A debatable hidden cost is the Park East parcel under contract with RSC & Associates that abuts East Pointe.  If the East Pointe building was orientated to complete the street it’s quite possible that Milwaukee County would have received more (and potentially better) proposals on the RFP they issued for the parcel.  Unlike non-leasing of the Convent Hill units, RSC & Associates’ inability to get their development off the ground appears to have little if anything to do with the rest of Ogden Street and is a story for another day.

Mandel shouldn’t be completely faulted for the awkward development though, as the Marketplace complex was planned well-before the new urbanism movement took hold in Milwaukee (and nation-wide).   Unfortunately, I think just about every developer in the city would have made the same mistake, especially considering at that point it was at the end of the former Park East freeway stub and the John Ernst Cafe was still the John Ernst Cafe, not three separate restaurants.

How does this situation get fixed to allow the corridor to flourish?  It’s certainly not going to be a cheap fix.  While I’m typically not a fan of TIF’s for non-brownfield or currently occupied land, one might work here.  If the city of Milwaukee was able to create a TIF or help guarantee a loan that both reversed the building to face Ogden and created an additional multi-story building on the current surface lot, it would be a huge win for the neighborhood (not to mention the city-owned Convent Hill building and adjacent land).  Unfortunately, I don’t think that’s in the cards anytime soon, as the slumping housing market would make such a deal economically infeasible at this point, along with likely complaints that would arise from other developers for giving what they would perceive as a “hand-out” to Mandel.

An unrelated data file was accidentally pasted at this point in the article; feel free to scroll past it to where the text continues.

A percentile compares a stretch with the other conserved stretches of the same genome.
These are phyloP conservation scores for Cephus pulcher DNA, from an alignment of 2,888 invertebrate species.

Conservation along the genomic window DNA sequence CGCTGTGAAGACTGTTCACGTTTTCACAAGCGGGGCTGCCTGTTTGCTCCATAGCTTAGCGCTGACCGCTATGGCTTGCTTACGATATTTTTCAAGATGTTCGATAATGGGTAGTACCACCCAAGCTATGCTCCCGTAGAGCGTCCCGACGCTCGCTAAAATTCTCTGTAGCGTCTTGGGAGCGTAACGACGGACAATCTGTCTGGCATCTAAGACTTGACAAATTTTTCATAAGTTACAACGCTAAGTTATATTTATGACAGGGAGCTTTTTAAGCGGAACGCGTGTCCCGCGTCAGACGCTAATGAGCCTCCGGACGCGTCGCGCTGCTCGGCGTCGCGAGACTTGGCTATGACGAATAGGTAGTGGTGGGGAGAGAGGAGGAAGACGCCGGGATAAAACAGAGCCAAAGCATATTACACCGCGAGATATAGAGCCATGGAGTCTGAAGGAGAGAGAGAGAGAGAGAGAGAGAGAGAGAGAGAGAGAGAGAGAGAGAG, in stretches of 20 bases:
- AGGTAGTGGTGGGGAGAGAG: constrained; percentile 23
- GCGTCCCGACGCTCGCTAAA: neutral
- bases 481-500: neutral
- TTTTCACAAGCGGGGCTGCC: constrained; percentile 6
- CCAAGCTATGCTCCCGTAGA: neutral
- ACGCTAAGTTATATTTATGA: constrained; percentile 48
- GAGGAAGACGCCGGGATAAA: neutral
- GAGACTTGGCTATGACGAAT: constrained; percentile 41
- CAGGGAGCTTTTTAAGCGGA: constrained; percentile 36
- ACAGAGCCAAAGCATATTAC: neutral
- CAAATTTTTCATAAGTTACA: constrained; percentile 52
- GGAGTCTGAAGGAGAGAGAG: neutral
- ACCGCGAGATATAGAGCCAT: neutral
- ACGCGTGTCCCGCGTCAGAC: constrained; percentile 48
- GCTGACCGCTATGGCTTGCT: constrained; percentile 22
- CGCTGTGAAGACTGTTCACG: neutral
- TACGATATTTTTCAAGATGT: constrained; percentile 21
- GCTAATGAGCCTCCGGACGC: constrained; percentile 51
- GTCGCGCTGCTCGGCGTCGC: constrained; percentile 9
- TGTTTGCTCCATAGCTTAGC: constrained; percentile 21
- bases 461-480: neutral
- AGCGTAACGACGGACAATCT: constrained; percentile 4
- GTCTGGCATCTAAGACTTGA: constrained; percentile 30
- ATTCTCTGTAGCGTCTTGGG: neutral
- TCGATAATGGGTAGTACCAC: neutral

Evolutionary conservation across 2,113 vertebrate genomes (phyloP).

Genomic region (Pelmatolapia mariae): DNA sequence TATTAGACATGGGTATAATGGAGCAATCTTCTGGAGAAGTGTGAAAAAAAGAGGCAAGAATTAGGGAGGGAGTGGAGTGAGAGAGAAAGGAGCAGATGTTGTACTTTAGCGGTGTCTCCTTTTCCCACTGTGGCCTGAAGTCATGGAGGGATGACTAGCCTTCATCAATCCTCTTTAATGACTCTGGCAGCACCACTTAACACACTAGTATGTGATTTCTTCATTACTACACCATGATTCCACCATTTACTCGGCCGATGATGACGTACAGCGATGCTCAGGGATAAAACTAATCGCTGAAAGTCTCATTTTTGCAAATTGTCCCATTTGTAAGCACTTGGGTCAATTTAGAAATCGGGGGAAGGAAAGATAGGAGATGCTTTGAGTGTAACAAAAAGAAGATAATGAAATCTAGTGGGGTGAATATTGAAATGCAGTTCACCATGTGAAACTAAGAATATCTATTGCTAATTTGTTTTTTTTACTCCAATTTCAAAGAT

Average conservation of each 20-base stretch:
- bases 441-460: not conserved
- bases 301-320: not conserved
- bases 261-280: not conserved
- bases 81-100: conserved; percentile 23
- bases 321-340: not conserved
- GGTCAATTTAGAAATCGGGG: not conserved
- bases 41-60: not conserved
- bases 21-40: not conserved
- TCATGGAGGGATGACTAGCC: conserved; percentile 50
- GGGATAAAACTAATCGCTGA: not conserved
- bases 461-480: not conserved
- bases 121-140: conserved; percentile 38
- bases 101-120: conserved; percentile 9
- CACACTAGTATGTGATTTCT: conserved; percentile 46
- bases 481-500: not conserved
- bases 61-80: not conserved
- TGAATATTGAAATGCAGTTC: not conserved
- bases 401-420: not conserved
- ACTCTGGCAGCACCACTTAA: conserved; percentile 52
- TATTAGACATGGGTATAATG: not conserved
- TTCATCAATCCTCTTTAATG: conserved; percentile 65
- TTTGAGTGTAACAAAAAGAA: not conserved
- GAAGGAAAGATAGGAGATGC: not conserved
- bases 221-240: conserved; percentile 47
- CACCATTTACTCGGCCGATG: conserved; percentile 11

For now, Milwaukee is just going to have live with a painfully obvious “what if” on Ogden Avenue.

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Categories: Real Estate

4 thoughts on “Ogden Avenue Corridor Development”

  1. Michael says:

    As someone that used to work in one of those stores it would be pretty much next to impossible for those stores to stay in business while being reconstructed to face Ogden. those stores are lower than Ogden and the back faces a dumpster / trash area. Reworking those wouldn’t be feasible at all.

  2. Bob Monnat says: